Social Media, Ethics, and the Workplace
Managing the Workplace Ethics of Social Media
Online social media applications are quickly gaining the mindshare of company employees and changing just as rapidly. With all the benefits that social media is bringing to the corporate world, a company faces numerous risks in its use, from misuse of company resources, to conflicts of interest and disparagement of others. Social media is a challenging topic because it crosses over so many ethics and compliance issues. But like any other ethics and compliance topic, it must be proactively managed for a company to safeguard its reputation and provide its employees with the tools to manage their own personal and business activities.
For many companies, social media tools can provide new ways of connecting with potential and current customers, employees, suppliers and other stakeholders. They offer companies the opportunity to speed up the pace of business, better establish the message that a company wants to convey, strengthen a company’s relationships with customers and others and further facilitate a continuous conversation about the business.
But social media when not well managed opens the door to numerous risks – breach of confidentiality, conflicts of interest, misuse of company resources, to name a few of the more obvious ones. A company without an initiative to effectively identify, assess and manage its approach to social media and its various tools not only loses out on its many opportunities they offer but faces numerous risks to and improper business practices and activities that may damage the business. A program to harness these risks does not need to be onerous or intrusive, but it does need to be proportional to the company’s exposure. Further, a company should expect the social media arena to continue to change both in technologies, their uses, business providers and ways social media impacts the business landscape.
The social media dimension is broad including:
- Communication, such as blogs, micro-blogs, social networking and events.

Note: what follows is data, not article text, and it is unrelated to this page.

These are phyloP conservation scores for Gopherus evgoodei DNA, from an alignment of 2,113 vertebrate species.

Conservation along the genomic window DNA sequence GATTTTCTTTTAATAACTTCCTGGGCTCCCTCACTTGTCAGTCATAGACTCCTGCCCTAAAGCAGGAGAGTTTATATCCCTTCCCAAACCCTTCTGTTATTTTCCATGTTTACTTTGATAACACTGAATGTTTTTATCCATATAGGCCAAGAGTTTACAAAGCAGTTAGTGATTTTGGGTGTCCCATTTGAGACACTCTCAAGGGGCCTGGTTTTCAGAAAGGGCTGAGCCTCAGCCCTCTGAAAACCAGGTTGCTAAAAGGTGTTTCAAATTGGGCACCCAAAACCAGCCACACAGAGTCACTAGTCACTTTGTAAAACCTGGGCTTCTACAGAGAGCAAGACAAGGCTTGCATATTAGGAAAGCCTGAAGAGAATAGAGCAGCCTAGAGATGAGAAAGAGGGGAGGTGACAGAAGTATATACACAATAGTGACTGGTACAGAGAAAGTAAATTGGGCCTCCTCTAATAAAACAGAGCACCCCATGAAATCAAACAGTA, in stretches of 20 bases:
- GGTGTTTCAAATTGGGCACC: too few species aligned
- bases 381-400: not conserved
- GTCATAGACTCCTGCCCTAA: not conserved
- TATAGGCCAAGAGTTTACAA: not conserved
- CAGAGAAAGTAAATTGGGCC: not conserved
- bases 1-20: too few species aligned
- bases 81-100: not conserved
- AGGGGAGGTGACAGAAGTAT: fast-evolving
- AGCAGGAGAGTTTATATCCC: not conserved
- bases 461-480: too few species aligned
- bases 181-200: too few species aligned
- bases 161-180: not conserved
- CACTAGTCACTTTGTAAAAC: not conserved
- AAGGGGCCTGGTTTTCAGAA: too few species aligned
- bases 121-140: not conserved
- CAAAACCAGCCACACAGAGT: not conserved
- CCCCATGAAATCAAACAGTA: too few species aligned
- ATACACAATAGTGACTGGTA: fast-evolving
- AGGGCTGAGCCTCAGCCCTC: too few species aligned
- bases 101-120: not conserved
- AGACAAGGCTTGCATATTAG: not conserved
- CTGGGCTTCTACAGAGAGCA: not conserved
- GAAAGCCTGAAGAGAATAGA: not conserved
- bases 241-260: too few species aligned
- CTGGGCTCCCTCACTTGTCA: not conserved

- Multimedia, including video, photography, music/audio sharing and presentation sharing and livecasting.
- Entertainment, for example, media platforms, virtual worlds and game sharing.
- Collaboration, like wikis, social news and bookmarking/tagging.
Company management may be familiar with some of the most prevalent applications – Facebook, Twitter, LinkedIn, YouTube, and MySpace – but how many know about Open Diary, Tumbler, BigTent, Wetpaint, Mixx, Vimeo, meetup.com, ccMixter, MouthShut.com, or Forterra? Chances are that a company’s younger employees know about many of these applications and more – and are actively using them. Further, as smartphones become more ubiquitous in the workplace, employees’ access to the Internet and its social media applications will speed up the media’s adoption – and create more difficulty for a company to monitor workplace use.
Currently, a number of U.S. laws and regulations are being applied to the media’s applications. Regulation FD responds to the communication of company financial or other key operational information outside of the company. Intellectual property laws address how employees may communicate a company’s IP across social media. FINRA, the securities self-regulatory organization, recently adopted a regulatory notice on use of blogs and social networking sites. But companies should expect the legal and regulatory environment to continue to broaden around social media as its impact on the business world becomes better understood.
Each company needs to consider three ways in which social media can impact it. First, it needs to address how employees use social media for their personal, non-company use. Second, it should consider how it and its employees use social media for the company’s business objectives. Third is the use of social media where a company needs to set rights and responsibilities for the non-employees it invites to engage in its social media activities.
A review of numerous companies’ social media policies3 indicates numerous risks that a company may face with employees’ use – whether for their personal or business purposes – of social media.